ENGLISH

Skopje requests Greek support for start of EU accession talks

Δημοσίευση 4 Δεκεμβρίου 2010, 11:33 / Ανανεώθηκε 27 Ιουνίου 2013, 14:55
Skopje requests Greek support for start  of EU accession talks
Facebook Twitter Whatsapp

Former Yugoslav Republic of Macedonia (FYROM) Foreign Minister Antonio Milososki has sent a letter to his Greek counterpart Dimitris Droutsas, in which he asks Greece to support a decision for the start of EU accession negotiations with FYROM at the upcoming EU summit in mid December. The letter was published by the FYROM foreign ministry on Friday but has not yet been received by Droutsas, according to the Greek foreign ministry.

Former Yugoslav Republic of Macedonia (FYROM) Foreign Minister Antonio Milososki has sent a letter to his Greek counterpart Dimitris Droutsas, in which he asks Greece to support a decision for the start of EU accession negotiations with FYROM at the upcoming EU summit in mid December. The letter was published by the FYROM foreign ministry on Friday but has not yet been received by Droutsas, according to the Greek foreign ministry.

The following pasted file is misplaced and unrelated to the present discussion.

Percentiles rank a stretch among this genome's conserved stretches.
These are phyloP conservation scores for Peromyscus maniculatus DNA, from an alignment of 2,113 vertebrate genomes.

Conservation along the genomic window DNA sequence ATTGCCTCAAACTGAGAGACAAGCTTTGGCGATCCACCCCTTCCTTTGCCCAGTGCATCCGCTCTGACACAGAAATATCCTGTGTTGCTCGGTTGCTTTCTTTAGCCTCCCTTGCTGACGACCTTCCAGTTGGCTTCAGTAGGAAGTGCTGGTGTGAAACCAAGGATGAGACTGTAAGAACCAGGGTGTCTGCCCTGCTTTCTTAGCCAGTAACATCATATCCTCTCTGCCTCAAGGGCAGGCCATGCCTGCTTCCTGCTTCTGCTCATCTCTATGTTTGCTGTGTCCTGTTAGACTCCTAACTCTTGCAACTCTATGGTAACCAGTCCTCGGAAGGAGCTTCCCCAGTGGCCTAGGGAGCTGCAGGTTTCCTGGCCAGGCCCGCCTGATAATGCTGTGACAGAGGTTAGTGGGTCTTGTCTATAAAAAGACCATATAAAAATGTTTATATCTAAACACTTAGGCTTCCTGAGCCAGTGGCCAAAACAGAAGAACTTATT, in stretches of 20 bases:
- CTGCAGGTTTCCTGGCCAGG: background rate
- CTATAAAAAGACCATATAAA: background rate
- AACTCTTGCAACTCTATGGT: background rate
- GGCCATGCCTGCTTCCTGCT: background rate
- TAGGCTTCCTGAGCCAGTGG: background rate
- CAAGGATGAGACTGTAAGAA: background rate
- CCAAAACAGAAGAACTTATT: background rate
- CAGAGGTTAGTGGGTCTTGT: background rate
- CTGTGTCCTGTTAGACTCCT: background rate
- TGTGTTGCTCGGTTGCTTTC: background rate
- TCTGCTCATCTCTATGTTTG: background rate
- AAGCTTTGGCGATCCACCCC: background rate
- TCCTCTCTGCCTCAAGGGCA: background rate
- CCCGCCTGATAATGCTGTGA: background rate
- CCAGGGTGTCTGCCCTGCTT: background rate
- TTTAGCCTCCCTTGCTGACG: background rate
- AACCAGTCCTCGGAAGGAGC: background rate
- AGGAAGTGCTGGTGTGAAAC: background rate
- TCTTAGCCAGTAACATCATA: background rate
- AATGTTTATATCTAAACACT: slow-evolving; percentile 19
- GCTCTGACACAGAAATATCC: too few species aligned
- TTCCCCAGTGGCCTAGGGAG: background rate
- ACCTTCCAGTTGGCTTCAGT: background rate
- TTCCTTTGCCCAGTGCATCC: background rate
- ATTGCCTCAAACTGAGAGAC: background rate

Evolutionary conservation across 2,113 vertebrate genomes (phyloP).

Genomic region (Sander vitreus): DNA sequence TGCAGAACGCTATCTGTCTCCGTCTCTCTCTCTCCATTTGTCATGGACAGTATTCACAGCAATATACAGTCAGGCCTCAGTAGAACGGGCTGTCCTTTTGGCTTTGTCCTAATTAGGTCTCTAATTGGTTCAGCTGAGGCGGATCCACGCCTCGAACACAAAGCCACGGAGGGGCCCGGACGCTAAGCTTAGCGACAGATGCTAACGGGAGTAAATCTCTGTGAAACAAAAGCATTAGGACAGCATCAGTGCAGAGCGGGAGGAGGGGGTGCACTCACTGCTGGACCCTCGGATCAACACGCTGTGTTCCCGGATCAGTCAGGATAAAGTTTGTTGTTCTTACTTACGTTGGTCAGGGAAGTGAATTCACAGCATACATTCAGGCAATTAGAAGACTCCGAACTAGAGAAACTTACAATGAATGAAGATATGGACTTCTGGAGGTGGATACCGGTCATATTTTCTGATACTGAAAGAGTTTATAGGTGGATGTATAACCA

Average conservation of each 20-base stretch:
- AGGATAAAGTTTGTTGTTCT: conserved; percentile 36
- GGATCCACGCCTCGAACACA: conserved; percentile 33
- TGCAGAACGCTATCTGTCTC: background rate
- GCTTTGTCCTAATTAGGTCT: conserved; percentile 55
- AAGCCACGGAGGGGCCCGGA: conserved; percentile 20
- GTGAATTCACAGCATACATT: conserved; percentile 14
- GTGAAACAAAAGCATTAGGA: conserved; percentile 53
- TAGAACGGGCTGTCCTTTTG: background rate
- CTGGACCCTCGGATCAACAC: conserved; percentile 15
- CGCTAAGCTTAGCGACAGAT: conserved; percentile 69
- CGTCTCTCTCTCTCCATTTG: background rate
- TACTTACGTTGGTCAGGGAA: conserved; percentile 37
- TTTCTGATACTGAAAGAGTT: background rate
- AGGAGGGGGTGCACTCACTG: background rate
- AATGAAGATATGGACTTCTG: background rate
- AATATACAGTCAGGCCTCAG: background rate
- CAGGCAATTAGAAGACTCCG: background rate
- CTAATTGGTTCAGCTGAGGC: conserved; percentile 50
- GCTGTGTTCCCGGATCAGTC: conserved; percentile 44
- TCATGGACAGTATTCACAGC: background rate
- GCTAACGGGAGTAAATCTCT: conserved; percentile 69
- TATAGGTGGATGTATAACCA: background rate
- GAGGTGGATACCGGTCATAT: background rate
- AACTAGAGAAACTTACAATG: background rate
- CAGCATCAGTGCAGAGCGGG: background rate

In the letter, Milososki referred to the European Commission's recommendation for the start of accession talks with FYROM, pointing out that this was the second consecutive year when FYROM had been judged ready to proceed to the next stage of the accession process and five years since it had become a candidate for EU entry.

"This situation is unbearable both for a candidate country that in the next month will establish full trade ties with the EU in the framework of the Association and Stabilisation Agreement and for the credibility of the EU and the enlargement policy," Milososki said.

The FYROM foreign minister noted that Greece could "contribute decisively to reviving the European integration of the region" by supporting the start of accession negotiations with his country.

"With such as step we will also give a boost, together, to the necessary positive climate of mutual trust in the relations between us for a final resolution of the final bilateral difference, a viable solution that is accepted by both countries and peoples for the benefit of regional and European stability and prosperity," Milososki added in his letter.